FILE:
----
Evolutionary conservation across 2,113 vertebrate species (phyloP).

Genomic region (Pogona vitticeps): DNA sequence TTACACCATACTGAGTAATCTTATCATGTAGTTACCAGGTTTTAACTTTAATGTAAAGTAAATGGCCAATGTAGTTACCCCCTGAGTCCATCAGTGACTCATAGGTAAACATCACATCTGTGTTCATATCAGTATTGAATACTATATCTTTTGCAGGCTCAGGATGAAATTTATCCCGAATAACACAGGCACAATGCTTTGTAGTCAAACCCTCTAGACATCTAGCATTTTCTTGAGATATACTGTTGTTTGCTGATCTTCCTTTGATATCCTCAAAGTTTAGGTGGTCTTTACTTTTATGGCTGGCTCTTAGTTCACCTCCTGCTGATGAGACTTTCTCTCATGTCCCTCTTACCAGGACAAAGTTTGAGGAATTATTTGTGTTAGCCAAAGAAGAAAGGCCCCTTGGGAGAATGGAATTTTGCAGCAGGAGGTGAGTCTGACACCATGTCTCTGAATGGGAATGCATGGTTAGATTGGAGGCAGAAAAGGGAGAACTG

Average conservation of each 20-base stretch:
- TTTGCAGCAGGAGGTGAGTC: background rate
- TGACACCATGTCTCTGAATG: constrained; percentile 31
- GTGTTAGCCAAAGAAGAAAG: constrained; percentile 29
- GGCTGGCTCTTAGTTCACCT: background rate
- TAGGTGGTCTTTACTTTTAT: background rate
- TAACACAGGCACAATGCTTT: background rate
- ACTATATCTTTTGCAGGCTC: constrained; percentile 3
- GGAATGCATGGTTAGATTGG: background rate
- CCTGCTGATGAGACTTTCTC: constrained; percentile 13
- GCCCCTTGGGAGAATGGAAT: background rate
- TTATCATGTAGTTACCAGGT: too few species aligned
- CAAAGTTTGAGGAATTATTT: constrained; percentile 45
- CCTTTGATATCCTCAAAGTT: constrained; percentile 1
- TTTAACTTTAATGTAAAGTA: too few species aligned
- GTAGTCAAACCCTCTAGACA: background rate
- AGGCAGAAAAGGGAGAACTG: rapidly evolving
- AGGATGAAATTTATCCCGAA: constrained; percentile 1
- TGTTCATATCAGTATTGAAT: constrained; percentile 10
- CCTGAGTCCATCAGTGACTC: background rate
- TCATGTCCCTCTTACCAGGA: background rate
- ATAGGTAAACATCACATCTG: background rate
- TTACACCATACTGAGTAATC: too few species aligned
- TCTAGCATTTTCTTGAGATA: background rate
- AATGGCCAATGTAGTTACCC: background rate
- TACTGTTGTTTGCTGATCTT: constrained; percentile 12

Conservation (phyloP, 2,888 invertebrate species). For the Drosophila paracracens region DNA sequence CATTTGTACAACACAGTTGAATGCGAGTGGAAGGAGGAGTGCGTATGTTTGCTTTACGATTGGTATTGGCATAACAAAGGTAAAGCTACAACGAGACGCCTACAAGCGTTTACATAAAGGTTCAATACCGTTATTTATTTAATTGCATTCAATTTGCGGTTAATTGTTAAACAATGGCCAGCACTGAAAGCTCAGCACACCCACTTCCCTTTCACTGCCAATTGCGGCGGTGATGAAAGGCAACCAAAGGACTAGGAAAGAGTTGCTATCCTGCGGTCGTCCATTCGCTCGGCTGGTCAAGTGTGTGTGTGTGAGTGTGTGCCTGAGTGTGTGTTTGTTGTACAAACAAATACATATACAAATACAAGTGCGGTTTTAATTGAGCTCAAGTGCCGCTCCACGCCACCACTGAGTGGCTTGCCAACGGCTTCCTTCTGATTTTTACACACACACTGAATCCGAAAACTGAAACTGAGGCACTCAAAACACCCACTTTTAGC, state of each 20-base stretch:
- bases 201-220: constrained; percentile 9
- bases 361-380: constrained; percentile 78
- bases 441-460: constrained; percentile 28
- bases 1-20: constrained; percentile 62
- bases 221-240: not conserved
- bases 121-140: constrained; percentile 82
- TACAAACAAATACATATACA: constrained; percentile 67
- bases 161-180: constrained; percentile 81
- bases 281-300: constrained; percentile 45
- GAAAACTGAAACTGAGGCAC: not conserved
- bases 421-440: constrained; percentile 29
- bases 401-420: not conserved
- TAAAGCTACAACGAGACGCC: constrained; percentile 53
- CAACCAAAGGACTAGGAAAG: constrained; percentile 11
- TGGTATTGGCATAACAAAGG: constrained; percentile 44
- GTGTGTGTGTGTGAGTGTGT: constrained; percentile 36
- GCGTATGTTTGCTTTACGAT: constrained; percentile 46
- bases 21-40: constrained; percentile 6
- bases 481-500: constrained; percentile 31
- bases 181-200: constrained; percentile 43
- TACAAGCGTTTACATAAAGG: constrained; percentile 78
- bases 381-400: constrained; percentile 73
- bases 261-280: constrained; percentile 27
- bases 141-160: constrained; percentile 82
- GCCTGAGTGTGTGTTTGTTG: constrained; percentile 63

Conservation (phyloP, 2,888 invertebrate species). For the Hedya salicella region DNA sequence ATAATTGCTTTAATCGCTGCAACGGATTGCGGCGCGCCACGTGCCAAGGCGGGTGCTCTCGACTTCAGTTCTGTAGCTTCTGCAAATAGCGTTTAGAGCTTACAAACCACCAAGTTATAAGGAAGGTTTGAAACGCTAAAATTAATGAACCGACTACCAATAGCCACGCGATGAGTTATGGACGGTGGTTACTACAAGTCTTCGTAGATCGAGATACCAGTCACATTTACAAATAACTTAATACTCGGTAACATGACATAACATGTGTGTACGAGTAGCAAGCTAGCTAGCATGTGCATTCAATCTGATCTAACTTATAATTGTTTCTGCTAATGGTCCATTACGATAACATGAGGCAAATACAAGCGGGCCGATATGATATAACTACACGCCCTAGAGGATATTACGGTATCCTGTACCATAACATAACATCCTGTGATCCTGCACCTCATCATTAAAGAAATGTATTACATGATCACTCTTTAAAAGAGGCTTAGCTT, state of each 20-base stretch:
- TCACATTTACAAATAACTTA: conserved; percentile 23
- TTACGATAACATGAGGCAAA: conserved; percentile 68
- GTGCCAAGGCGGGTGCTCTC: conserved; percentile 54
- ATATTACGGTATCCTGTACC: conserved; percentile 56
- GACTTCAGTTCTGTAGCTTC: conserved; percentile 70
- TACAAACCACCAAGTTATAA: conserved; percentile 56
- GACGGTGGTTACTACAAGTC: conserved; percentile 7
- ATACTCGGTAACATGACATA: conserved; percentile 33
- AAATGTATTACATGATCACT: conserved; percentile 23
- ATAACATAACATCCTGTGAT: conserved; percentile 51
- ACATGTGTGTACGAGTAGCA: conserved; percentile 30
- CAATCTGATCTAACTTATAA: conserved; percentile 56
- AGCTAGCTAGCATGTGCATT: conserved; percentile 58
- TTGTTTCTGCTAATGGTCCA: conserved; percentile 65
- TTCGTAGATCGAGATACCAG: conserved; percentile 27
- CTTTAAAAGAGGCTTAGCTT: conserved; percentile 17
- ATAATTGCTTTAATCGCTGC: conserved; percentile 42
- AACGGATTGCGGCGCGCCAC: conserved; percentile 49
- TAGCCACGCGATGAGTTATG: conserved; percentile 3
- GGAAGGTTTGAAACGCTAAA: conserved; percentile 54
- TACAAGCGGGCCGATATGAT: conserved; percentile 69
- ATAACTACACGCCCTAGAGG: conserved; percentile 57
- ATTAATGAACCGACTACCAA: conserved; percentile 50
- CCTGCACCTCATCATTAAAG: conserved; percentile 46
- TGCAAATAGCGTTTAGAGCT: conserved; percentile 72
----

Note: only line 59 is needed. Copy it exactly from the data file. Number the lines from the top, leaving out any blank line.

- ATATTACGGTATCCTGTACC: conserved; percentile 56